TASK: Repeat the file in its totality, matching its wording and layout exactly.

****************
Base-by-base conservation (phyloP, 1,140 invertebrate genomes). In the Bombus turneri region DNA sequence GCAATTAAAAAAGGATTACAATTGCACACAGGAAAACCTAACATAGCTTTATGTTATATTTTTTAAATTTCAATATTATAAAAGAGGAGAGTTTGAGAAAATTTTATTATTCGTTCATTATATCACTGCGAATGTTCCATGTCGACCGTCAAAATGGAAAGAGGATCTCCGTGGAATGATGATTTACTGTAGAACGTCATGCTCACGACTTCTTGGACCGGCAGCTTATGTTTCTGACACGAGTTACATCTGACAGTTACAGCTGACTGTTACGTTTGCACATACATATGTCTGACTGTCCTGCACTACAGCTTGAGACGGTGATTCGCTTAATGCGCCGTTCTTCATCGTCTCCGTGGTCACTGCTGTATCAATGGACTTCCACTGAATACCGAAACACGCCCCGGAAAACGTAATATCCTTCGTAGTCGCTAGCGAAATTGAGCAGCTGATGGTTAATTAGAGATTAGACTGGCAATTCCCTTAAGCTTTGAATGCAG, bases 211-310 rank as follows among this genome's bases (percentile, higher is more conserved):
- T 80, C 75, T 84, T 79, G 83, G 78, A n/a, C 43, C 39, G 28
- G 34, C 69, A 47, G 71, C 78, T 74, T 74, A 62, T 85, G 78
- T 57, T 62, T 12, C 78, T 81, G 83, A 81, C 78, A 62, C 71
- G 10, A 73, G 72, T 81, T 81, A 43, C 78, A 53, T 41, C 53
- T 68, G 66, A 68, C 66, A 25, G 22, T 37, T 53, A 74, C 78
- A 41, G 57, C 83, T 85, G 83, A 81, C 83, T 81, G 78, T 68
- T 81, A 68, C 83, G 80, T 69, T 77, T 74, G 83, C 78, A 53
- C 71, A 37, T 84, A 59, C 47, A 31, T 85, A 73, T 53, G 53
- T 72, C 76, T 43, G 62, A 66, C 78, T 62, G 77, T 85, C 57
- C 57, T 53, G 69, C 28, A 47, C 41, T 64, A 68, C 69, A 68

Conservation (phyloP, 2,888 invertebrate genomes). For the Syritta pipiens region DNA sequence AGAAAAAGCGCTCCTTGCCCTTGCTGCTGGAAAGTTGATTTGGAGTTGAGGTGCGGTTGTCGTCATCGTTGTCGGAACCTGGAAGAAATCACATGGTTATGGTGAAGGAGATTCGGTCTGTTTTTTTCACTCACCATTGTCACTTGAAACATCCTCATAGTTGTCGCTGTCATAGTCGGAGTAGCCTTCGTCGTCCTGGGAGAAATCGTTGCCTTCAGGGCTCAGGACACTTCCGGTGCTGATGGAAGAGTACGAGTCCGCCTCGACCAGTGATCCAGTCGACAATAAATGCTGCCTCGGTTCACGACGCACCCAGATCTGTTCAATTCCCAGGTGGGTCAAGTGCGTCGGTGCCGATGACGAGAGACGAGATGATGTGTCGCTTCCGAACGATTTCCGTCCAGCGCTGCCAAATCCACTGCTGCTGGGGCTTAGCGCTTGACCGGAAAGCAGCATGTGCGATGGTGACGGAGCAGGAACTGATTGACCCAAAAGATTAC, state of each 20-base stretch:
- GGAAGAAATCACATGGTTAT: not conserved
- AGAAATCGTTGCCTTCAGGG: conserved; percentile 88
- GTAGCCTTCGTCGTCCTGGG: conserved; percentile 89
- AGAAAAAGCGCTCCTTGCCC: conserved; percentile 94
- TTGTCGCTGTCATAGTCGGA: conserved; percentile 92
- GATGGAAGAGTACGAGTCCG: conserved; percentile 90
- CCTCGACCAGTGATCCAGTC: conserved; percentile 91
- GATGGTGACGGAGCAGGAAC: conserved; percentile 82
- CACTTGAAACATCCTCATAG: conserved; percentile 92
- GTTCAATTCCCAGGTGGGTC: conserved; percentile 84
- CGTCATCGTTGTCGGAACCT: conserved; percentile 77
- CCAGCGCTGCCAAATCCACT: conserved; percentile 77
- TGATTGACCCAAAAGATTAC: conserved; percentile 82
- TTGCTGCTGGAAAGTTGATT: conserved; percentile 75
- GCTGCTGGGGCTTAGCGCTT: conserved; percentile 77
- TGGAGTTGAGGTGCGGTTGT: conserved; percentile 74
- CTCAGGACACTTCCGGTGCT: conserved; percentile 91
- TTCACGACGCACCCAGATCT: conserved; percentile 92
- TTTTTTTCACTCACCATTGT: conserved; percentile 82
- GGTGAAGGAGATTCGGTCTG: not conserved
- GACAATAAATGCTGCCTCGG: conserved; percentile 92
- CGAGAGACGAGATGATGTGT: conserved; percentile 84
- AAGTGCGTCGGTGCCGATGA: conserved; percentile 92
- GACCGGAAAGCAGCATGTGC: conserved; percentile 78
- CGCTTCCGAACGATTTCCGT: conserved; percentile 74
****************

Base-by-base conservation (phyloP, 1,140 invertebrate genomes). In the Bombus turneri region DNA sequence GCAATTAAAAAAGGATTACAATTGCACACAGGAAAACCTAACATAGCTTTATGTTATATTTTTTAAATTTCAATATTATAAAAGAGGAGAGTTTGAGAAAATTTTATTATTCGTTCATTATATCACTGCGAATGTTCCATGTCGACCGTCAAAATGGAAAGAGGATCTCCGTGGAATGATGATTTACTGTAGAACGTCATGCTCACGACTTCTTGGACCGGCAGCTTATGTTTCTGACACGAGTTACATCTGACAGTTACAGCTGACTGTTACGTTTGCACATACATATGTCTGACTGTCCTGCACTACAGCTTGAGACGGTGATTCGCTTAATGCGCCGTTCTTCATCGTCTCCGTGGTCACTGCTGTATCAATGGACTTCCACTGAATACCGAAACACGCCCCGGAAAACGTAATATCCTTCGTAGTCGCTAGCGAAATTGAGCAGCTGATGGTTAATTAGAGATTAGACTGGCAATTCCCTTAAGCTTTGAATGCAG, bases 211-310 rank as follows among this genome's bases (percentile, higher is more conserved):
- T 80, C 75, T 84, T 79, G 83, G 78, A n/a, C 43, C 39, G 28
- G 34, C 69, A 47, G 71, C 78, T 74, T 74, A 62, T 85, G 78
- T 57, T 62, T 12, C 78, T 81, G 83, A 81, C 78, A 62, C 71
- G 10, A 73, G 72, T 81, T 81, A 43, C 78, A 53, T 41, C 53
- T 68, G 66, A 68, C 66, A 25, G 22, T 37, T 53, A 74, C 78
- A 41, G 57, C 83, T 85, G 83, A 81, C 83, T 81, G 78, T 68
- T 81, A 68, C 83, G 80, T 69, T 77, T 74, G 83, C 78, A 53
- C 71, A 37, T 84, A 59, C 47, A 31, T 85, A 73, T 53, G 53
- T 72, C 76, T 43, G 62, A 66, C 78, T 62, G 77, T 85, C 57
- C 57, T 53, G 69, C 28, A 47, C 41, T 64, A 68, C 69, A 68

Conservation (phyloP, 2,888 invertebrate genomes). For the Syritta pipiens region DNA sequence AGAAAAAGCGCTCCTTGCCCTTGCTGCTGGAAAGTTGATTTGGAGTTGAGGTGCGGTTGTCGTCATCGTTGTCGGAACCTGGAAGAAATCACATGGTTATGGTGAAGGAGATTCGGTCTGTTTTTTTCACTCACCATTGTCACTTGAAACATCCTCATAGTTGTCGCTGTCATAGTCGGAGTAGCCTTCGTCGTCCTGGGAGAAATCGTTGCCTTCAGGGCTCAGGACACTTCCGGTGCTGATGGAAGAGTACGAGTCCGCCTCGACCAGTGATCCAGTCGACAATAAATGCTGCCTCGGTTCACGACGCACCCAGATCTGTTCAATTCCCAGGTGGGTCAAGTGCGTCGGTGCCGATGACGAGAGACGAGATGATGTGTCGCTTCCGAACGATTTCCGTCCAGCGCTGCCAAATCCACTGCTGCTGGGGCTTAGCGCTTGACCGGAAAGCAGCATGTGCGATGGTGACGGAGCAGGAACTGATTGACCCAAAAGATTAC, state of each 20-base stretch:
- GGAAGAAATCACATGGTTAT: not conserved
- AGAAATCGTTGCCTTCAGGG: conserved; percentile 88
- GTAGCCTTCGTCGTCCTGGG: conserved; percentile 89
- AGAAAAAGCGCTCCTTGCCC: conserved; percentile 94
- TTGTCGCTGTCATAGTCGGA: conserved; percentile 92
- GATGGAAGAGTACGAGTCCG: conserved; percentile 90
- CCTCGACCAGTGATCCAGTC: conserved; percentile 91
- GATGGTGACGGAGCAGGAAC: conserved; percentile 82
- CACTTGAAACATCCTCATAG: conserved; percentile 92
- GTTCAATTCCCAGGTGGGTC: conserved; percentile 84
- CGTCATCGTTGTCGGAACCT: conserved; percentile 77
- CCAGCGCTGCCAAATCCACT: conserved; percentile 77
- TGATTGACCCAAAAGATTAC: conserved; percentile 82
- TTGCTGCTGGAAAGTTGATT: conserved; percentile 75
- GCTGCTGGGGCTTAGCGCTT: conserved; percentile 77
- TGGAGTTGAGGTGCGGTTGT: conserved; percentile 74
- CTCAGGACACTTCCGGTGCT: conserved; percentile 91
- TTCACGACGCACCCAGATCT: conserved; percentile 92
- TTTTTTTCACTCACCATTGT: conserved; percentile 82
- GGTGAAGGAGATTCGGTCTG: not conserved
- GACAATAAATGCTGCCTCGG: conserved; percentile 92
- CGAGAGACGAGATGATGTGT: conserved; percentile 84
- AAGTGCGTCGGTGCCGATGA: conserved; percentile 92
- GACCGGAAAGCAGCATGTGC: conserved; percentile 78
- CGCTTCCGAACGATTTCCGT: conserved; percentile 74